Five Ways To Make Gardening The Most Miserable Experience Ever
The problem with learning how to start a vegetable garden is that most of the books make it sound worse than getting a root canal. So you begin the process – if you begin at all – with fear and trepidation, just knowing that if you make one slip all your hard work will go down the drain…or into a rodent’s mouth.
As I teach in my e-book Weird Gardening, starting and maintaining a vegetable garden can – and should be – a continual joy. To help you get off to a great start to growing your own food, I hereby list five common gardening mistakes to avoid.
1. Use sprays.
Any kind of spray, whether chemical or organic, will kill the helpful insects as well as the pests. So you will end up in a never-ending cycle of spraying, because you never let the good guys flourish to help you fight away the bad guys. As well, you will kill off the pollinators needed to create your cucumbers and melons.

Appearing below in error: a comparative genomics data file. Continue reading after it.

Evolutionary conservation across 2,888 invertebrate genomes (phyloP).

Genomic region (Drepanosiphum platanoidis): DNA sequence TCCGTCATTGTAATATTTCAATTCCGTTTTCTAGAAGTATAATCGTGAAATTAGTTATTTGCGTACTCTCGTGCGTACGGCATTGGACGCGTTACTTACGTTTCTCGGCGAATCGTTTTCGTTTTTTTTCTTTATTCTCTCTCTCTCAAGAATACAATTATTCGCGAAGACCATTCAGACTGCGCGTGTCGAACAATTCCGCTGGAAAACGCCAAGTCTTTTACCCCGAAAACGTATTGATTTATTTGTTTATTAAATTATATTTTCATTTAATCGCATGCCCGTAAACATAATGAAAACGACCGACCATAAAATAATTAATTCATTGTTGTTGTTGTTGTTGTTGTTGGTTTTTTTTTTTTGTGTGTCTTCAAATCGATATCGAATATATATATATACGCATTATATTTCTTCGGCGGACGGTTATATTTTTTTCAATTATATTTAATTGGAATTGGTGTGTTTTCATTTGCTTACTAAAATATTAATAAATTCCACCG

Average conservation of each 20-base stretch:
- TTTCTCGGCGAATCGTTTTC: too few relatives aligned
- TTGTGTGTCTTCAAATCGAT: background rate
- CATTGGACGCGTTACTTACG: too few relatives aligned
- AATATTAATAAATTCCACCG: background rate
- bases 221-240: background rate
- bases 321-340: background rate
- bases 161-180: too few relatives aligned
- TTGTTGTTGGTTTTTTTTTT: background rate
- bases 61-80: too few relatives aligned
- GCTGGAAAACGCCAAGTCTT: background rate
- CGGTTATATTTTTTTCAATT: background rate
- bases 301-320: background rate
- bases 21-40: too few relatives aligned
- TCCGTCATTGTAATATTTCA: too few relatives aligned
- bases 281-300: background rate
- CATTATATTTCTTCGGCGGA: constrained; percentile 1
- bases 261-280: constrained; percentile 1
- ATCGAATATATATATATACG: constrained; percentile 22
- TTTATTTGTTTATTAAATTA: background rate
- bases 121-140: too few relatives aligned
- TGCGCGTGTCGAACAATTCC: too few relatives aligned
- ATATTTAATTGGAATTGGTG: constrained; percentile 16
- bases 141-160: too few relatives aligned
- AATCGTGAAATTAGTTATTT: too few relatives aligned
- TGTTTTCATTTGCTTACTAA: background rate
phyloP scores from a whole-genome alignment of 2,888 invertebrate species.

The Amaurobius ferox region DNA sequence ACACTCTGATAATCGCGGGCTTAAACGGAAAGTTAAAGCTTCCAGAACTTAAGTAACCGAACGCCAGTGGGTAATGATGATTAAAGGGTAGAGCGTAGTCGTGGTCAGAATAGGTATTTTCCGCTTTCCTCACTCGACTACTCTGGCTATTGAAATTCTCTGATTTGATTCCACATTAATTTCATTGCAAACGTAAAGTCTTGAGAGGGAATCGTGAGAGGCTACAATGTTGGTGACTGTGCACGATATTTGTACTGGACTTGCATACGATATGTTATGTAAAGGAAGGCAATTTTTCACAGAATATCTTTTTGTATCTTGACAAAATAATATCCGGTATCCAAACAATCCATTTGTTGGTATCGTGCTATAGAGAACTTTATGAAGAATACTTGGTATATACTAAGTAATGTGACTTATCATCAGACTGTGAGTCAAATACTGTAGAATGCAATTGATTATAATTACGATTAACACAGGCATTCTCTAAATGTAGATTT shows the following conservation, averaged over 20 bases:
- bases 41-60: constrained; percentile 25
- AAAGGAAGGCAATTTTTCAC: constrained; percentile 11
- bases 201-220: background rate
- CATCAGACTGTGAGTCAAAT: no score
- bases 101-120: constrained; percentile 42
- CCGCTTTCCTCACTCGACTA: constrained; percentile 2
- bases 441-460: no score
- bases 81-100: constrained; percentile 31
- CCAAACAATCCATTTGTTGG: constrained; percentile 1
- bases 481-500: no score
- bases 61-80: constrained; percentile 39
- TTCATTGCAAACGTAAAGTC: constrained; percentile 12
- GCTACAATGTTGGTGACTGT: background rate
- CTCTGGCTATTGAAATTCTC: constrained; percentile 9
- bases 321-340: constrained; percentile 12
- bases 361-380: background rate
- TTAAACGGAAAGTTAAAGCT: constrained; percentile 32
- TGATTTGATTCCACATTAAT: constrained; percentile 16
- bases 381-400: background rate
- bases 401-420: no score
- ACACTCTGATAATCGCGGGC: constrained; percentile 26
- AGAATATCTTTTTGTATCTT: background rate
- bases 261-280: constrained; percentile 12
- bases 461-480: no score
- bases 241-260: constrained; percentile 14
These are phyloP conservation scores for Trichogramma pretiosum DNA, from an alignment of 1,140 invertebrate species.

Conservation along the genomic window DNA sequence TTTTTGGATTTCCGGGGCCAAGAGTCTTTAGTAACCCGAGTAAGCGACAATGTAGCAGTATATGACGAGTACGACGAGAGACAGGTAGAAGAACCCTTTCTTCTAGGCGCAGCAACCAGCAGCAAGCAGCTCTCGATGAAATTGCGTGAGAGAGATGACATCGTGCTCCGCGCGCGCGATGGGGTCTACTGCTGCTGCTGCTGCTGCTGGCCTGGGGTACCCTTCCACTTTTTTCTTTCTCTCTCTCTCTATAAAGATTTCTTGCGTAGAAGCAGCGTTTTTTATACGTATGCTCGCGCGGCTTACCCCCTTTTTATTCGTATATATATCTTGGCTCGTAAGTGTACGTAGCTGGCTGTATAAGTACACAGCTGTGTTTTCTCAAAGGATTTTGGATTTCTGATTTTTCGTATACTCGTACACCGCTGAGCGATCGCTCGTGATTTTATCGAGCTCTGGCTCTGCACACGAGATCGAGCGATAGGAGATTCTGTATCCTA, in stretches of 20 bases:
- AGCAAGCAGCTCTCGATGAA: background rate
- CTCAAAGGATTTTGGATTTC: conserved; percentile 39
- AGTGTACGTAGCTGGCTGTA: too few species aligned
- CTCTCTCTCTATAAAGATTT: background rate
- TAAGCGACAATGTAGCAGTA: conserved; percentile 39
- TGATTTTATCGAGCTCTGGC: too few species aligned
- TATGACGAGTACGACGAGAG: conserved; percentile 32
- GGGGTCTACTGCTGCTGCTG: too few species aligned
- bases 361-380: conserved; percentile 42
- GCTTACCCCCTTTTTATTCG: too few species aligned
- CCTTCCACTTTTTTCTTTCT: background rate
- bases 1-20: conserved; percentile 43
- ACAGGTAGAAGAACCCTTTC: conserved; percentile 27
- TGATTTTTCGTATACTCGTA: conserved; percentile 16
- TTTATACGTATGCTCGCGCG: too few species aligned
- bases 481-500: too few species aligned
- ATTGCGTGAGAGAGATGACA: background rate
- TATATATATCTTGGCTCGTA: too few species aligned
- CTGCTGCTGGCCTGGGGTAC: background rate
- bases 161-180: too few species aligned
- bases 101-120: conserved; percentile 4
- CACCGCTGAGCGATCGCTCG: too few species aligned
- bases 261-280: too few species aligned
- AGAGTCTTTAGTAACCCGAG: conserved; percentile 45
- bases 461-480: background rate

2. Allow wildlife free access to your garden.
Unless you live in a fenced-in suburban lot or have tons of naturally-growing goodies outside your garden, you need a fence. According to some, if you put up even a relatively short fence before building the garden, deer will leave it alone because they don’t want to bother with an obstacle – even if they can jump it – when they don’t know what is inside it.
Creating a fence out of VHS tape and steel posts can frighten off most, perhaps even all, mammal pests by the way it rattles and shakes in the breeze.
3. Don’t practice companion planting.
Go ahead and plant the same varieties of the same crop all together. Don’t mix them up at all, or add any flowers or herbs to he mix. That way you will be assured of constant insect pests munching away at your bounty.
4. Never mulch.
Mulch keeps the soil underneath moister longer, reducing the need for watering. It also discourages weed growth. If you want gardening to turn into an unbearable chore, be sure that you never mulch.
5. Ignore your garden.
If you walk through your garden every day, you will catch early signs of disease and pest problems. You will also notice that cucumber or summer squash that, if left a few days too long on the vine, will turn from sweet and succulent to bitter and unpalatable.
So in order to make gardening an unhappy, unfulfilling experience, ignore it.